Kampala — The Uganda Cancer Institute (UCI) has said the new charges imposed on patients seeking radiotherapy treatment are meant to make the unit self-sustaining.
Dr Jackson Orem, the UCI executive director, yesterday said the charges are in line with the government policy that requires all its agencies to devise ways of supplementing their small budgets.
"This Financial Year 2018/2019, UCI is expected to collect Shs1.6 billion from services the institute provides to the public and non-Ugandan patients," Dr Orem told journalists at Mulago Hospital.
Last Friday, this newspaper reported that UCI had started charging Shs300,000 from patients seeking radiotherapy treatment. The patients on private arrangement pay Shs500,000 while international patients are charged $2,000 (about Shs7.4m). A patient is also required to pay Shs10,000 for each of the X-ray and ultra sound scan services.
While many cancer patients have said the new charges are condemning them to death, Dr Orem said those terminally ill will be given free medication.
"Patients who cannot afford private and general services are treated at 100 per cent free of charge. These include very sick patients, emergency referrals, children and the destitute. There will be social workers to look after such people," he added.
The UCI executive director added that the charges will also contribute to transparency, which will enable the patients know their rights when it comes to payment and demanding better services.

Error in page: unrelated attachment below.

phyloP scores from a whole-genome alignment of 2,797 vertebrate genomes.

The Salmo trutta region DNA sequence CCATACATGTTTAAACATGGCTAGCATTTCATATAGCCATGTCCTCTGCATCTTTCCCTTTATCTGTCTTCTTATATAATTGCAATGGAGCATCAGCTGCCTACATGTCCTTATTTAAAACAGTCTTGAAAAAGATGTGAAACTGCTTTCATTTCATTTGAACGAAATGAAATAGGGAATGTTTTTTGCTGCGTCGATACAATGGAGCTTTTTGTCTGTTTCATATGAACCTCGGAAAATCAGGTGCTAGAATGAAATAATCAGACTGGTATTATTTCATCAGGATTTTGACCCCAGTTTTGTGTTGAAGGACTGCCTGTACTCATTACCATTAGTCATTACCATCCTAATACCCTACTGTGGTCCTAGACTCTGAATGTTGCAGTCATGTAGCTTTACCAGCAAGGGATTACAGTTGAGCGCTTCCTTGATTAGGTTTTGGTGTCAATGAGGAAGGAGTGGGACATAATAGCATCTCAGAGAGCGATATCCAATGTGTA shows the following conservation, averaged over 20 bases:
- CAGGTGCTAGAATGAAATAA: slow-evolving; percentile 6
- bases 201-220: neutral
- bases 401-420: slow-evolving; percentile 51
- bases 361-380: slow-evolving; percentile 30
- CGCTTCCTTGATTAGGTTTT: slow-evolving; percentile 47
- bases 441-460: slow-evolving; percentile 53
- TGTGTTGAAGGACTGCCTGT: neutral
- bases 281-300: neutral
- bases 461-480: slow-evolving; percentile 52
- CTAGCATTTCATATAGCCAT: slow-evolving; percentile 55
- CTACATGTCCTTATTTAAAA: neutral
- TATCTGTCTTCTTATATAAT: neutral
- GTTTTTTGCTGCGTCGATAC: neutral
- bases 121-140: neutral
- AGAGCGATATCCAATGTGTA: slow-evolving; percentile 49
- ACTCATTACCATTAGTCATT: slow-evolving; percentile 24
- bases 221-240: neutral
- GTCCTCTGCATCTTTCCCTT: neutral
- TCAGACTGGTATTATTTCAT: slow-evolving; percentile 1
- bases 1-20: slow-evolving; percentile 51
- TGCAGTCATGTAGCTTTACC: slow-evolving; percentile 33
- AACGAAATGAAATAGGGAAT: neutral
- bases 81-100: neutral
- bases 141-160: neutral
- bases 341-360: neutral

"On some occasions, cancer patients have been making unofficial payments to some doctors. And yes, there have been no documents showing payments. If a doctor demands more money than these official charges that have been introduced, then know that is illegal. Patients should endeavour to demand their receipts," Dr Orem said.
In order to expand their services, he said UCI is to have two functional radiotherapy machines in place by next month and assemble a linear accelerator machine in March, which he said has been already been procured.
A linear accelerator is most commonly used for external beam radiation treatment for cancer patients. It delivers high-energy x-rays or electrons to the part of the body that is cancerous.
UCI gets 50,000 visits per year for both new and old patients, with international patients contributing 15 per cent, including refugees. According to the statistics available at UCI, in 2016, cancer cases were at 4,000 and 4,500 in 2017.